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Re: UDP packet/DNS server

  • From: Eric Sobocinski
  • Date: Tue Sep 29 15:22:28 1998

But it's perfectly ok for PTR records, though perhaps your example is less
than ideal.  The objection to the use of "*" was specific to NS records.
An NS record should exist for a domain only if that domain exists.  Since
"*" matches any subdomain whether the domain exists or not, an NS record
will be returned for non-existent subdomains and that violates the rule.
Some records of other types are incompatible with "*" for similar reasons.
The major point here is that any DNS record should reference either a valid
response or another record that will lead to a response, and an NS record
pointing to a zone file that doesn't exist is neither.

Some folks will contend that the use of "*" in PTR records is bad form even
though it is legal.  That's a religious war, not a technical one.  (I
happen to like the use of "*", though I also believe that one should first
apply specific host names whenever a static mapping allows).


On Monday, 28 Sep 1998 at 21:02 EDT, Eric Germann wrote:
>
>you have to admit, it does save one hell of a lot of typing for the 1918
>IN-ADDR.ARPA delegations.
>
>rfc1918.db
>----------
>
>@           IN    SOA   ns1.xxx.net. hostmaster.xxx.net. (
>				1997101001     ; serial
>				300            ; refresh
>				300            ; retry
>				604800         ; expire
>				600)           ; minimum
>
>				IN      NS        ns1.xxx.net.
>				IN      NS        ns2.xxx.net.
>
>
>*           IN      PTR     rfc1918.xxx.net.
>-----------
>
>then in named.bt
>
>primary        16.172.in-addr.arpa       RFC1918.DB
>primary        17.172.in-addr.arpa       RFC1918.DB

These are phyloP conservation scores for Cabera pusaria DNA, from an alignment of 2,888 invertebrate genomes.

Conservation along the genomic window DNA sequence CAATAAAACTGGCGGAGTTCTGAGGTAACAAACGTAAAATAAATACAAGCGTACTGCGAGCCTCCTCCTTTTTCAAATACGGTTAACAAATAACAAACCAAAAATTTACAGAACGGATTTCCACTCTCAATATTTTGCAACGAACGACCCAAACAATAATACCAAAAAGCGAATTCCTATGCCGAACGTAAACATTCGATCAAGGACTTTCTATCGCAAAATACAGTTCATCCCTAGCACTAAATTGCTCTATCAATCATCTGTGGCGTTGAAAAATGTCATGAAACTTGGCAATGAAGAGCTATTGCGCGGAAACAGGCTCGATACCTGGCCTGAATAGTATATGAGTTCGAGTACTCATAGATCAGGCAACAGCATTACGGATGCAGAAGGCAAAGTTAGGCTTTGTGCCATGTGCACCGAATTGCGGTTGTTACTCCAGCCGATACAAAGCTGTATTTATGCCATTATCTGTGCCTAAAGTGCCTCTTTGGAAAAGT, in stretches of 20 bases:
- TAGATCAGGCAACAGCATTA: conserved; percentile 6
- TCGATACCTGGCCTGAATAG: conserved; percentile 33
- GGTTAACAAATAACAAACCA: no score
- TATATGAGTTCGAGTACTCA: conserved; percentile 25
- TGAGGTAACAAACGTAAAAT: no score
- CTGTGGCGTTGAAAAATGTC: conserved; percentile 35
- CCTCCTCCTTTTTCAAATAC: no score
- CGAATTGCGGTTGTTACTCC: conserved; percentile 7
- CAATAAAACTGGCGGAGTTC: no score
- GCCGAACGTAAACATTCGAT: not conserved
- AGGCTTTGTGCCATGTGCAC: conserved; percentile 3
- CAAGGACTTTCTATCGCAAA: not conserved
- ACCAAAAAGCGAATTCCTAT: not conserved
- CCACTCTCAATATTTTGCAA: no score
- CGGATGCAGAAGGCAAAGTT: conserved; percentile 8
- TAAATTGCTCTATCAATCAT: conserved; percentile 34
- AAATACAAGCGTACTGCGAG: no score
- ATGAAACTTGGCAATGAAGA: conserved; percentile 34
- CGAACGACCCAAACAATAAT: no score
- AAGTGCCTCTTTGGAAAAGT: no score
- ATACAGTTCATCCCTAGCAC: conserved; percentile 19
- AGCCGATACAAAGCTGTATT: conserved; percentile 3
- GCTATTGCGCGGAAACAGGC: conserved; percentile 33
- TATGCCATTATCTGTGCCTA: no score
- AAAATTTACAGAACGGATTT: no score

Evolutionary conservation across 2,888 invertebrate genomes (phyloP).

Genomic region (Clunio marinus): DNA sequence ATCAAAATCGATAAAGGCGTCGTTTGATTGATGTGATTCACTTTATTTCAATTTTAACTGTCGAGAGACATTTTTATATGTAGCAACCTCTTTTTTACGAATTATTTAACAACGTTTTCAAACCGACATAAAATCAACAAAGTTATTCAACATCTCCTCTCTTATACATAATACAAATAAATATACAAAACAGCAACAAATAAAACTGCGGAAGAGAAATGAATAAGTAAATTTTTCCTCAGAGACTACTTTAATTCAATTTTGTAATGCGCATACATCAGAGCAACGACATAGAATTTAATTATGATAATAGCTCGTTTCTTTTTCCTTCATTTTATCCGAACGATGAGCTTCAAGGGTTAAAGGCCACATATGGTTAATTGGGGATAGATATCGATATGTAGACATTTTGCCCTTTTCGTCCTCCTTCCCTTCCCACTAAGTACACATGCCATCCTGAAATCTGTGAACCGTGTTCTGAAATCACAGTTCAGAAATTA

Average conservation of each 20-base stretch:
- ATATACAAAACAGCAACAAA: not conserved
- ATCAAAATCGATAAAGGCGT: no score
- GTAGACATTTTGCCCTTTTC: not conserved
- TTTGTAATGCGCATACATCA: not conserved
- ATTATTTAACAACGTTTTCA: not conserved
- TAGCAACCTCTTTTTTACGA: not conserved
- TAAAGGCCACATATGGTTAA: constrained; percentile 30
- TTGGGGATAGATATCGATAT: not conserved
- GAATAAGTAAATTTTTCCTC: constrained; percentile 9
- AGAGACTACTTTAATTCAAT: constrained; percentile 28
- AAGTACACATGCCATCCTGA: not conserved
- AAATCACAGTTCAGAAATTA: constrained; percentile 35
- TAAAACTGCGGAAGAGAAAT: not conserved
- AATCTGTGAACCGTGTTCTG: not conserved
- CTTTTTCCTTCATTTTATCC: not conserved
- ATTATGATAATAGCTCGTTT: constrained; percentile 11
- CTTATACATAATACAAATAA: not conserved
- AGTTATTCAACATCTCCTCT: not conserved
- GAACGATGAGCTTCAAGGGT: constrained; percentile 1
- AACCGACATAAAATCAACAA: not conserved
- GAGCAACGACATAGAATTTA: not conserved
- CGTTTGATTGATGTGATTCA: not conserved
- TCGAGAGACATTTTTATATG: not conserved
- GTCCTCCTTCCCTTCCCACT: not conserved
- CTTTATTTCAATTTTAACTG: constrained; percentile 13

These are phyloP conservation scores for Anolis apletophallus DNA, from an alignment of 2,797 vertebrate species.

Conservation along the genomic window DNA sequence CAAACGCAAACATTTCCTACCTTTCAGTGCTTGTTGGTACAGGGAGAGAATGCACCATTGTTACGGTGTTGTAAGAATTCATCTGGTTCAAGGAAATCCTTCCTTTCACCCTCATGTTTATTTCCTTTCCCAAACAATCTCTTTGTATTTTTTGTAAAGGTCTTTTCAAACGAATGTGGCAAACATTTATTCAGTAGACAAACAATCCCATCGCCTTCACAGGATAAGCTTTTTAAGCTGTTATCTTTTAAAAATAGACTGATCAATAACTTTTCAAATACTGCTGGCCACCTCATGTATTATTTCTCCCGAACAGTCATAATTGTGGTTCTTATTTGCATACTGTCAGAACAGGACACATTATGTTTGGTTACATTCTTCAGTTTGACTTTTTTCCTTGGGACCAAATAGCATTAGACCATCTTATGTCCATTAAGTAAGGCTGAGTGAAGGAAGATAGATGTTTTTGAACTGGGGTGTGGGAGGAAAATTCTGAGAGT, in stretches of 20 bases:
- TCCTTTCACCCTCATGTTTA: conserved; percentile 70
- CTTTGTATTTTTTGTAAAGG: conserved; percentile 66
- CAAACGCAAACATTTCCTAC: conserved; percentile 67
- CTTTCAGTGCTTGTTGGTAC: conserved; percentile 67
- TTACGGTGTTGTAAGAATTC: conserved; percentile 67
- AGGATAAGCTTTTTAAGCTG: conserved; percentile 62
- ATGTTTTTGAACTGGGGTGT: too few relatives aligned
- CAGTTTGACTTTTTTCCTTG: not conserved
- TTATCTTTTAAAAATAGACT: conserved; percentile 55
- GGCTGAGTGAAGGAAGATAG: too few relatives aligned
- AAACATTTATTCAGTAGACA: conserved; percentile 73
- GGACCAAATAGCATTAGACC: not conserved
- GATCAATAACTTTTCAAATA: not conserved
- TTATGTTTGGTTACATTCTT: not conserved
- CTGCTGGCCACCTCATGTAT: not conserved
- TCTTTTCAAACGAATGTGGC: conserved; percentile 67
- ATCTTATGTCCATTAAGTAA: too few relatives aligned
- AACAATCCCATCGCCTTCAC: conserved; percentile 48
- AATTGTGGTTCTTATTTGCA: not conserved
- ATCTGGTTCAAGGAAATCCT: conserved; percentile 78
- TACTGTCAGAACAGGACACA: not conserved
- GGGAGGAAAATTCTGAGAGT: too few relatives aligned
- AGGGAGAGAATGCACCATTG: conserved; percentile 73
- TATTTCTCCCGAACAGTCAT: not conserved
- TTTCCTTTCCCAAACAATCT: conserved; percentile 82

>primary        18.172.in-addr.arpa       RFC1918.DB
>primary        19.172.in-addr.arpa       RFC1918.DB
>primary        20.172.in-addr.arpa       RFC1918.DB
>primary        21.172.in-addr.arpa       RFC1918.DB
>primary        22.172.in-addr.arpa       RFC1918.DB
>primary        23.172.in-addr.arpa       RFC1918.DB
>primary        24.172.in-addr.arpa       RFC1918.DB
>primary        25.172.in-addr.arpa       RFC1918.DB
>primary        26.172.in-addr.arpa       RFC1918.DB
>primary        27.172.in-addr.arpa       RFC1918.DB
>primary        28.172.in-addr.arpa       RFC1918.DB
>primary        29.172.in-addr.arpa       RFC1918.DB
>primary        30.172.in-addr.arpa       RFC1918.DB
>primary        31.172.in-addr.arpa       RFC1918.DB
>
>repeat for 10.x.x.x and 192.168 space
>
>To reiterate the question posed by the original poster, (donning asbestos),
>why is this bad?
>
>Eric
>
>
>At 08:31 AM 9/28/98 -0500, you wrote:
>>Tatsuya Kawasaki wrote:
>>>xyz.com.   IN NS  that.host
>>>*.xyz.com  In NS  that.host
>>
>>Gah!!
>>
>>Illegal!
>>
>>Never use "*" in DNS!  Just makes /bad things/ happen.
>>
>>@	IN	SOA	xyz.com. hostmaster.xyz.com. (
>>		1998092801 3600 1800 3600000 7200)
>>
>>	ns	ns1.xyz.com.
>>	ns	ns2.xyz.com.
>>
>>	mx	0 mail.xyz.com.
>>
>>mail	a	1.2.3.4
>>	mx	0 mail
>>
>>. etc ..
>>
>>-- 
>>jamie rishaw (efnet:gavroche)               American Information Systems,
>Inc.
>>                   Tel:312.425.7140, FAX:312.425.7240
>>            Help stop spam!  router(config)#no ip routing
>>     thirty thousand feet above the earth..youre a beautiful thing.. 
>> 
>
>==========================================================================
>  Eric Germann                                        CCTec
>  ekgermann@cctec.com                                 Van Wert, OH 45891
>  http://www.cctec.com                                Ph: 419 968 2640
>                                                      Fax: 419 968 2641
>         Network Design, Connectivity & System Integration Services 
>                     A Microsoft Solution Provider
> 





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